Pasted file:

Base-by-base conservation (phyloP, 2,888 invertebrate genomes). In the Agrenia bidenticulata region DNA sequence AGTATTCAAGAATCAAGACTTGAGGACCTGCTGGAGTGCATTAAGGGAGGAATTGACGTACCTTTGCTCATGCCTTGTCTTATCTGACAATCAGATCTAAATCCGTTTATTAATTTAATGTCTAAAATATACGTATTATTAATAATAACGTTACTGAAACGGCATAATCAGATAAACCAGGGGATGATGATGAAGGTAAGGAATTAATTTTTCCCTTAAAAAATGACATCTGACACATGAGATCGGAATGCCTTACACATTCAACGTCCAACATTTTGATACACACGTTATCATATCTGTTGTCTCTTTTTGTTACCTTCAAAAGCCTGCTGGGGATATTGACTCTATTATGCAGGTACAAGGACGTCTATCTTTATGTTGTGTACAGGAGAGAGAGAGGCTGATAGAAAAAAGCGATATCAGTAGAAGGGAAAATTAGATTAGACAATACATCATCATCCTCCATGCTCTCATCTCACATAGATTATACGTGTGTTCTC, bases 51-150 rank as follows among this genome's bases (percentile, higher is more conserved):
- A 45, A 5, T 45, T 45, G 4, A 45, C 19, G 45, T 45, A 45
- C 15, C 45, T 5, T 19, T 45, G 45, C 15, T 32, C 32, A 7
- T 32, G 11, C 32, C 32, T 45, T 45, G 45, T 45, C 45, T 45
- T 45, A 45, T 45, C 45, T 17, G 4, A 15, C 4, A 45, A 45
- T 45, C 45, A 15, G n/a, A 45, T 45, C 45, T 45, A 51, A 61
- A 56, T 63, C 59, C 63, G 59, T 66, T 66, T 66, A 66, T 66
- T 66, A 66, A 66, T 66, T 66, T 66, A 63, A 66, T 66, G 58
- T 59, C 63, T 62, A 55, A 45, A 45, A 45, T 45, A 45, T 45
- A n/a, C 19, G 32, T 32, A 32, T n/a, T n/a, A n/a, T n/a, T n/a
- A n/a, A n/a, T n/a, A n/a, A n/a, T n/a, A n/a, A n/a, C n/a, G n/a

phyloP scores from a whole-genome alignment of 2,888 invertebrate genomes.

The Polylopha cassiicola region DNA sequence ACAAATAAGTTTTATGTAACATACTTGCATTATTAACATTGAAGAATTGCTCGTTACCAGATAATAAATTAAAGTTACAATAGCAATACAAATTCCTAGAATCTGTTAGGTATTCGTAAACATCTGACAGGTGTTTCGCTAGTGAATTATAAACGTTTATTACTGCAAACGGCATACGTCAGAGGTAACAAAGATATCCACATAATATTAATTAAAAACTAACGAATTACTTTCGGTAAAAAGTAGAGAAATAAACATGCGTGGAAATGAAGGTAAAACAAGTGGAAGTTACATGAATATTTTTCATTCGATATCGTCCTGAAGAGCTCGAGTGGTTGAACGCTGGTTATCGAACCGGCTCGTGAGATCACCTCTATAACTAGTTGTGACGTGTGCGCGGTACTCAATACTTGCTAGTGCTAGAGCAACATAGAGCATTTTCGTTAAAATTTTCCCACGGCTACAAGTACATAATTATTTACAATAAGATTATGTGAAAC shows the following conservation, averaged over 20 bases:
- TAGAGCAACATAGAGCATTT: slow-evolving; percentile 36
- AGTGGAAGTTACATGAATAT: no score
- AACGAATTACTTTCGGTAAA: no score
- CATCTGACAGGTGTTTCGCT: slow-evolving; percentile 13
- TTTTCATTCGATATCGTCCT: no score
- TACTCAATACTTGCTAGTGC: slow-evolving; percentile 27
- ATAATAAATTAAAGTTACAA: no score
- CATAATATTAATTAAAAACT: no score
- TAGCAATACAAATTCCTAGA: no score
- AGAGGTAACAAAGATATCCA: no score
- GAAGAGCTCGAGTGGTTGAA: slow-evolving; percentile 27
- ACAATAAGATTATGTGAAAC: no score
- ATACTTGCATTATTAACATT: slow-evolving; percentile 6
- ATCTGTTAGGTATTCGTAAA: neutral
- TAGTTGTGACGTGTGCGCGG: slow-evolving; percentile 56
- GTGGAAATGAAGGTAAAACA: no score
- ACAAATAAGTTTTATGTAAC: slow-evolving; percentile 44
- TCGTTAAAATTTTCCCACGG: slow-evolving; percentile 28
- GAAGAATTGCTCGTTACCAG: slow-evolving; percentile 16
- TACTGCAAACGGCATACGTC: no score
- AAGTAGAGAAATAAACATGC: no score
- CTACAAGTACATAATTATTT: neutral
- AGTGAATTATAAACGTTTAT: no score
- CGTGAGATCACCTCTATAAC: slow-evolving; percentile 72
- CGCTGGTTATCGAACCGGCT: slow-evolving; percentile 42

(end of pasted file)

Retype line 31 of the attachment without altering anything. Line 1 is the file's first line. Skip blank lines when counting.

- TCGTTAAAATTTTCCCACGG: slow-evolving; percentile 28